Kitchen Switches to Tackle Your Cholesterol

Medically Reviewed by Michael Dansinger, MD on June 07, 2015
From the WebMD Archives

The doctor said you need to work on your cholesterol numbers. What does that even mean?

It means if you don’t do something, you’re likely to get a buildup of sticky gunk called plaque in your arteries. That’s the stuff that leads to heart disease, and it’s bad news.

You can fix the problem with changes to what you eat every day. And you don’t have to give up taste to do it. The trick is to work foods into your diet that are known to lower cholesterol.

Instead of Mayonnaise, Try Avocado

There’s more to avocados than tasty guacamole. They can lower your LDL “bad” cholesterol, the kind that helps create plaque.

Not only do they mix healthy fats and fiber, they also have sterols. These are compounds found in plants that bring cholesterol down, says researcher Penny M. Kris-Etherton, PhD, RD, from  Pennsylvania State University.

Sneak more in: Slather avocado on sandwich bread as a replacement for mayo. Add slices to your salads, burgers, and tacos in place of cheese.

Instead of Iceberg Lettuce, Try Swiss Chard

Dark greens like chard, kale, and spinach are a great source of antioxidants, substances found in food that keep your cells healthy. One type, carotenoids, can lower your LDL levels.

As a bonus, these plants also have lutein and zeaxanthin. They boost your HDL “good” cholesterol, the kind that gets rid of the bad. A rule of thumb: The darker the veggie’s color, the more nutrients it packs.

Sneak more in: Add chopped Swiss chard to scrambled eggs, pots of chili, and pasta. Larger leaves make crispy stand-ins for tortillas when you make wraps and tacos.

Instead of Chips, Try Walnuts

Craving a crunchy snack? Grab a handful of walnuts. Make these bite-sized goodies a regular treat and you could see good changes in both your LDL and HDL readings.

Almonds, pecans and pistachios are also linked to better cholesterol numbers and heart health.That’s likely due to their healthy fats, fiber, protein, and sterols, says Christopher Mohr, PhD, RD, a sports nutritionist in Louisville, KY.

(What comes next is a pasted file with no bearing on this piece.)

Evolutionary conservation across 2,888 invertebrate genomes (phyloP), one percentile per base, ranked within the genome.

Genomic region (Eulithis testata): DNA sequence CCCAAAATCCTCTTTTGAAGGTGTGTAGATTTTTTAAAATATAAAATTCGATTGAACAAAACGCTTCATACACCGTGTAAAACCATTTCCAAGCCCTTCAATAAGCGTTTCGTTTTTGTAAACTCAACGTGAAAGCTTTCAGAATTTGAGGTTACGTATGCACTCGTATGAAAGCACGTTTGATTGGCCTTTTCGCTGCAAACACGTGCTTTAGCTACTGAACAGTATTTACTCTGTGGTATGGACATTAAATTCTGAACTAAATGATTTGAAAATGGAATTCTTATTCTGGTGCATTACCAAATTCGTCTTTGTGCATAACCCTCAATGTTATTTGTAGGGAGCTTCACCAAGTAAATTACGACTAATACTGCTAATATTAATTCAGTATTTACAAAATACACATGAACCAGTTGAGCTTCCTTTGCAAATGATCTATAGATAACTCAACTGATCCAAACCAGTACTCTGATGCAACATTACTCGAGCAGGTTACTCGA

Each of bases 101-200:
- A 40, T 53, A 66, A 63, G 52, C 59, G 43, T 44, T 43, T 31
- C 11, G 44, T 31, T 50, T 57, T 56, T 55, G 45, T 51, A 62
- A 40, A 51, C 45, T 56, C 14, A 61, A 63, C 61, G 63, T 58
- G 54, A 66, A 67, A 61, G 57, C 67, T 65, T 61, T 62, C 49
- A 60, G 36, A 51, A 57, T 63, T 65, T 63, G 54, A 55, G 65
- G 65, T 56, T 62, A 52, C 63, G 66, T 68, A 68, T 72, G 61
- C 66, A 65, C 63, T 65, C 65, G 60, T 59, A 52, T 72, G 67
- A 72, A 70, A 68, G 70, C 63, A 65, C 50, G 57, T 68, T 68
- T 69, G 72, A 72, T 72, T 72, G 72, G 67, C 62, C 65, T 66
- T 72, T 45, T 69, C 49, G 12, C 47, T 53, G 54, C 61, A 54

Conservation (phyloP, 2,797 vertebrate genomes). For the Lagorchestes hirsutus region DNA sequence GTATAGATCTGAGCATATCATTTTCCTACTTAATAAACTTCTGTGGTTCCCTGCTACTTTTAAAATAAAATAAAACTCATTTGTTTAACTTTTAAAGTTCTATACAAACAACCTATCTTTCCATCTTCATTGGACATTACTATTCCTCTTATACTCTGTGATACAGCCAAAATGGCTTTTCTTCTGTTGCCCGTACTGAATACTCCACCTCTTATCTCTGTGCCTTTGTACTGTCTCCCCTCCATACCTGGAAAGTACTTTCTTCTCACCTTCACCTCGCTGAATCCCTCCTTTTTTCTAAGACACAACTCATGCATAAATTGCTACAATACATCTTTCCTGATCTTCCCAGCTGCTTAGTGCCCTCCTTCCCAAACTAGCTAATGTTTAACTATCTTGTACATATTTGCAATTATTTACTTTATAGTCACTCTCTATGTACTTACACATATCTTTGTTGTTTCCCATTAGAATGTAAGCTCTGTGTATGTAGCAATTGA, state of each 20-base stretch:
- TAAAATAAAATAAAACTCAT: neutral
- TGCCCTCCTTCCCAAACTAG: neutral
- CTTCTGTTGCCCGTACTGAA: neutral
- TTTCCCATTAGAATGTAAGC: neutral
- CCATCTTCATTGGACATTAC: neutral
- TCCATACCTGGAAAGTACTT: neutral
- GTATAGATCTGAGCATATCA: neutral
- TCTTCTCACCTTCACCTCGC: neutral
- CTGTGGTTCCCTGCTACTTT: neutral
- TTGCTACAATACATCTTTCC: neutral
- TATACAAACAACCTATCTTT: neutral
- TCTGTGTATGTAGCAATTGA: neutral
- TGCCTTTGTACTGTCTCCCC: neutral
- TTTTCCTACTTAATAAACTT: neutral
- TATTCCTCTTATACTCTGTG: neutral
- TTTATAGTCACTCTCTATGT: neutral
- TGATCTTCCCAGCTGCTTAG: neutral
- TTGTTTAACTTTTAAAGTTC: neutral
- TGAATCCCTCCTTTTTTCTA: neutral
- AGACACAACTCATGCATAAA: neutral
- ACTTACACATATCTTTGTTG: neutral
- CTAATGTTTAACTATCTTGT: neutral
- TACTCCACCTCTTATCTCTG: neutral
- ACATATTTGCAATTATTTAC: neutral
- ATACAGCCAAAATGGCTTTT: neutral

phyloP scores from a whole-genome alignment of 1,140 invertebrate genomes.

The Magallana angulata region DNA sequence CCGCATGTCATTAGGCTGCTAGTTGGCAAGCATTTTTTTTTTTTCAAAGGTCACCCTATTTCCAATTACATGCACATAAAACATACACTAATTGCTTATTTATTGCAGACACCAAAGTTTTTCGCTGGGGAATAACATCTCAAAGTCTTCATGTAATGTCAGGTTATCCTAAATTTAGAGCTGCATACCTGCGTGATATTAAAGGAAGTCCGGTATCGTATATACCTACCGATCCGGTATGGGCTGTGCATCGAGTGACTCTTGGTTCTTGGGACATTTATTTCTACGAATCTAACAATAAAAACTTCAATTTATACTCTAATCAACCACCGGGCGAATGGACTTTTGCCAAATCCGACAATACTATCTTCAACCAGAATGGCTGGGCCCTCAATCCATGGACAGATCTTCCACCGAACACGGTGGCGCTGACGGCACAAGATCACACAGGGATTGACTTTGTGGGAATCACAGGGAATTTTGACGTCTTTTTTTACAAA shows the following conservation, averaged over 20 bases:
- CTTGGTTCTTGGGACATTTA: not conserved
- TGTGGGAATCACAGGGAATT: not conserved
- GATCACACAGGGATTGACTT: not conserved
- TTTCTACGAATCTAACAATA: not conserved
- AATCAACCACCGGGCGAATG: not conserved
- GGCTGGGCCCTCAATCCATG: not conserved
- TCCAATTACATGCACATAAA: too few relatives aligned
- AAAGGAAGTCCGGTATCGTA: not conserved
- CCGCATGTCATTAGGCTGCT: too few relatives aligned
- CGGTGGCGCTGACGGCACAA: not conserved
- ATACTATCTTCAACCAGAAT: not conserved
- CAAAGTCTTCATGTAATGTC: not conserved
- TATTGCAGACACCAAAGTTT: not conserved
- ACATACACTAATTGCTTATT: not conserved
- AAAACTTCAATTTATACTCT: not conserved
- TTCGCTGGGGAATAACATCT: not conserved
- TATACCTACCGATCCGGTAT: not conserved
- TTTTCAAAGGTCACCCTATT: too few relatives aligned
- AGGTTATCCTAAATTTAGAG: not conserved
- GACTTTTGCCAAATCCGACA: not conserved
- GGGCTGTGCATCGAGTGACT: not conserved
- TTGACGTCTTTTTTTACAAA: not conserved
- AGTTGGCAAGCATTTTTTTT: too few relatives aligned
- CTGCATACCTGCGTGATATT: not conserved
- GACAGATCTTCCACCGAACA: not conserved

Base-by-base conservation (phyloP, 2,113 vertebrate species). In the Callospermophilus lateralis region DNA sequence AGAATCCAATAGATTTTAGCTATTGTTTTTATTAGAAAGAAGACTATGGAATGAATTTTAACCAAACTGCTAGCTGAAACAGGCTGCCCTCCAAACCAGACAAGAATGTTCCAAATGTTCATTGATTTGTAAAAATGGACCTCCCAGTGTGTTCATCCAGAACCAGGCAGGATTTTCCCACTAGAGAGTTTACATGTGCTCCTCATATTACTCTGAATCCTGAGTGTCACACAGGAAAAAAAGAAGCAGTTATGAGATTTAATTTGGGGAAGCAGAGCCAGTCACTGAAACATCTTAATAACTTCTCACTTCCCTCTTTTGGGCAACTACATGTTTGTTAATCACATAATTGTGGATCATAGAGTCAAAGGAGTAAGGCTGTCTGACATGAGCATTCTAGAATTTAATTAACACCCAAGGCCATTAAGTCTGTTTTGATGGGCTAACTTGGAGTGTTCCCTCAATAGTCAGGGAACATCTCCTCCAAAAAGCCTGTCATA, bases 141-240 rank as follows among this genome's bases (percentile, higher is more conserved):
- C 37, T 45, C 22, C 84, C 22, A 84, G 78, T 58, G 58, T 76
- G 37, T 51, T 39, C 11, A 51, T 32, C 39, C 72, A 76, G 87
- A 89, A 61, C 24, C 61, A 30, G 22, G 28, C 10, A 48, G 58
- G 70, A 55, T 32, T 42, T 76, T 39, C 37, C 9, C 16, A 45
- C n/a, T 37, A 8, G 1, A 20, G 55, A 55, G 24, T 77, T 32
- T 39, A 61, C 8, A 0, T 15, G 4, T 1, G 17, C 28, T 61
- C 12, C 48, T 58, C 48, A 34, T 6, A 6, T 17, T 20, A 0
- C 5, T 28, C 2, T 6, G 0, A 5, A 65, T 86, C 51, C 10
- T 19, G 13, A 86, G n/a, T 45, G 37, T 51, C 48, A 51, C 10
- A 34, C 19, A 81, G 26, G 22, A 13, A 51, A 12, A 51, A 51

You can’t just add handfuls of nuts to your diet though, he says. Sub them in for high calorie, less healthy treats like chips or candy.

Sneak more in: Sprinkle nuts on salads, yogurt, and oatmeal.

Instead of Beef, Try Beans

A daily serving (3/4 cup) of legumes -- beans, chickpeas, and lentils -- can help. Beans are also a great source of protein. And they have vitamins and minerals that help keep you healthy as you get older.

“Beans and other legumes supply plenty of soluble fiber, which acts like a sponge in your digestive tract,” Mohr says. They help your body absorb less cholesterol and move it out of your system faster.

Sneak more in: Use legumes instead of ground meat in tacos, pasta sauce, and even burgers. Trade your sour-cream-based dip for a chickpea hummus. Enjoy with sliced vegetables, not chips. Toss cooked lentils with chopped vegetables and a vinegar dressing for workday lunches.

Instead of Toast, Try Steel-cut Oats

Start your day with oatmeal. This whole grain is laced with a type of fiber called beta-glucan that helps zap LDL.

“It may prevent your body from absorbing cholesterol from food,” Mohr says.

Oats also have fiber, which keeps you feeling full and staves off snacking. Pair oatmeal with protein like a hard-boiled egg or Greek yogurt.

Sneak more in: Toss some ground fiber and omega-3-rich flaxseed into your morning oatmeal for more cholesterol-cutting power.

Instead of Beer, Try Red Wine

A staple in the ultra-healthy Mediterranean diet, red wine can lower LDL while raising your HDL. Credit goes to resveratrol, an antioxidant found in red grape skin.

Sneak more in: Eh, skip this. Enjoy it in moderation -- no more than 2 glasses a day.

Show Sources


CDC: “High Cholesterol Facts.”

Jenkins, D. Journal of the American Medical Association, Aug. 24, 2011.

Wang, L. Journal of the American Heart Association, Jan. 7, 2015.

Penny Kris-Etherton, PhD, RD, professor of nutrition, Pennsylvania State University. 

Wang, W. The Journal of Nutrition, April 17, 2014.

Banel, D.K. American Journal of Clinical Nutrition, published online May 20, 2009.

Sabate, J. Archives of Internal Medicine, May 10, 2010.

Christopher Mohr, PhD, RD, Mohr Results, Inc., Louisville, KY.

Ha, V. Canadian Medical Association Journal, April 7, 2014.

Othman, R.A. Nutrition Reviews, June 2011.

Guo, L. Lipids in Health and Disease, Dec. 5, 2014.

Whitehead, A. American Journal of Clinical Nutrition, Oct. 15, 2014.

Pan, A. American Journal of Clinical Nutrition, August 2009.

Dorste, J.W. Nutrition Journal, Nov. 15, 2013.

Chiva-Blanch, G. Clinical Nutrition, April 2013.

Rifler, J.P. Molecular Nutrition & Food Research, February 2012.

Yale New Haven Hospital: “A glass of red wine a day keeps the doctor away.”

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